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From Mark Bennett <>
Subject Sites with Innovative Presentation of Tags and Facets
Date Thu, 27 May 2010 20:50:19 GMT
I'm a big fan of plain old text facets (or tags), displayed in some logical
order, perhaps with a bit of indenting to help convey context. But as you
may have noticed, I don't rule the world.  :-)

Suppose you took the opposite approach, rending facets in non-traditional
ways, that were still functional, and not ugly.

Are there any pubic sites that come to mind that are displaying facets,
tags, clusters, taxonomies or other navigators in really innovative ways?
 And what you liked / didn't like?

Right now I'm just looking for examples of what's been tried.  I suppose
even bad examples might be educational.

My future ideal wish list:
* Stays out of the way (of casual users)
* Looks "clean" and "cool" (to the power users)
    I'm thinking for example a light gray chevron ">>" that casual users
don't notice,
    but when you click on it, cool things come up?
* Probably that does not require Flash or SilverLight (just to avoid the
whole platform wars)
    I guess that means Ajax or HTML5
* And since I'm doing pie in the sky, can be made to look good on desktops
and mobile

Some examples to get the ball rolling:

StackOverflow, Flickr and YouTube, Clusty(now Yippy) are all nice, but a bit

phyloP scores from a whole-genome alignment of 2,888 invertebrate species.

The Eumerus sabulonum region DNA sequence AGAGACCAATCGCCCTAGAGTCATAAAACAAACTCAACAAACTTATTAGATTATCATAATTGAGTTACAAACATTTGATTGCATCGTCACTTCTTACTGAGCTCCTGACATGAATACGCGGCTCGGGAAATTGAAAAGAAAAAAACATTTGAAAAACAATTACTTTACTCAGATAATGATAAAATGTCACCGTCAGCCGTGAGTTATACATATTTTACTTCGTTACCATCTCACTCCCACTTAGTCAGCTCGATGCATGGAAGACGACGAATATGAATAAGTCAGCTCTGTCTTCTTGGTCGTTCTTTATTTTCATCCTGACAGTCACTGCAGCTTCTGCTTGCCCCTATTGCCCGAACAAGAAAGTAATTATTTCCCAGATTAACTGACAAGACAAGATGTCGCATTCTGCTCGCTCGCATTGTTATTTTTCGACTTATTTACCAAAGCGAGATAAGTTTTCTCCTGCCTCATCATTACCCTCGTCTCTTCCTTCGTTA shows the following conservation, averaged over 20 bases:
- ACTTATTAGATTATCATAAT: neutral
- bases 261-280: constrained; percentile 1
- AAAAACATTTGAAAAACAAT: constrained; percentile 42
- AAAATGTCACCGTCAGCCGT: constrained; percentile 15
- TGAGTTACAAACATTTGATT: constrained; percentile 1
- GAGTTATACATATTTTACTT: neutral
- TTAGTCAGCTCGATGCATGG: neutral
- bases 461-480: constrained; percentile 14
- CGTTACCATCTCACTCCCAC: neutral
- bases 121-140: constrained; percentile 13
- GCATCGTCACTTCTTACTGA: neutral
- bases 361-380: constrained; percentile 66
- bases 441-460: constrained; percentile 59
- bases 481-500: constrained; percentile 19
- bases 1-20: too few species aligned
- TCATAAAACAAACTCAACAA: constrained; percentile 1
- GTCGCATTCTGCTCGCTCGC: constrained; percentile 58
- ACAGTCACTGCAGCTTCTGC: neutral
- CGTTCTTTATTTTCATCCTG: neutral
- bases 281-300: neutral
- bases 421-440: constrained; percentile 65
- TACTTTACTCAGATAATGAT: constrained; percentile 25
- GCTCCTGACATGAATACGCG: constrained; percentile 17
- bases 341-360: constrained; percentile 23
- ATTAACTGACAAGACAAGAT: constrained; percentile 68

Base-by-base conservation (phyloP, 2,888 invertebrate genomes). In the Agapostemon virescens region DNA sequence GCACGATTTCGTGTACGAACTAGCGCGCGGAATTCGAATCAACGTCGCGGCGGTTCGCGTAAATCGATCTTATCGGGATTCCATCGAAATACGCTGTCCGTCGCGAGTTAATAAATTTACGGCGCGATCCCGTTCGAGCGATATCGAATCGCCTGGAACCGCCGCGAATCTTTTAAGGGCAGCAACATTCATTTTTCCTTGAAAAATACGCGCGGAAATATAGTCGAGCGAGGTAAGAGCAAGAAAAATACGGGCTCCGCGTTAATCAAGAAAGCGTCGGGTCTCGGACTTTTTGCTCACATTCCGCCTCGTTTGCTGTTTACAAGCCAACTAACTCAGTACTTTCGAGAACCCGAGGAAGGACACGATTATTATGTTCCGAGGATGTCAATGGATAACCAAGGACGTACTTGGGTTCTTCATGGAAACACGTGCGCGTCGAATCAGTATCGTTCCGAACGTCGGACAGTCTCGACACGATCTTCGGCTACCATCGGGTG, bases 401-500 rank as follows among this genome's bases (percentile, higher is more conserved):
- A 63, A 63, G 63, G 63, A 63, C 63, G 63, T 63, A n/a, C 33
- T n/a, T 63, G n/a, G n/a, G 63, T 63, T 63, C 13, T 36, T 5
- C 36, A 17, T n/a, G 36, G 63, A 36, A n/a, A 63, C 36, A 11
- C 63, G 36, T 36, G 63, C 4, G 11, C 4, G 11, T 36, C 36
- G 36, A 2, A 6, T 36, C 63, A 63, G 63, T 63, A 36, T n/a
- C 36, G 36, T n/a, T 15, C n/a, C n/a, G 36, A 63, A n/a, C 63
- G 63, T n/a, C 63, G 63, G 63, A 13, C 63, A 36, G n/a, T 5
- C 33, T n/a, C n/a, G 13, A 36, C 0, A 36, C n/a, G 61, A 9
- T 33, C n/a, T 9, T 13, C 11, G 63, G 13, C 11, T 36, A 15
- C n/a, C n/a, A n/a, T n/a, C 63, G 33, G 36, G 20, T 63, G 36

pedestrian for my mission today.
(grokker was cool too)

Lucid has done a nice job with Facets and Solr:
And although I really like it, it's not a flashy enough specimen for what
I'm hunting today.
(and they should thread the actual results list)

I did some mockups of "2.0 style" search navigators a couple years back:
Though these were intentionally NOT derived from specific web sites.

Digg has done some cool stuff, for example:
But for what I'm after, these are a bit too far off of the "searching for
something in particular" track.

Google Image Swirl and Similar Images are interesting, but for images.
Lots of other cool stuff at

Amazon, NewEgg, etc are all fine, but again text based.

TouchGraph has some cool stuff, though very non-linear (many others on this

Cool articles on the subject: (some examples now offline)

Mark Bennett / New Idea Engineering, Inc. /
Direct: 408-733-0387 / Main: 866-IDEA-ENG / Cell: 408-829-6513

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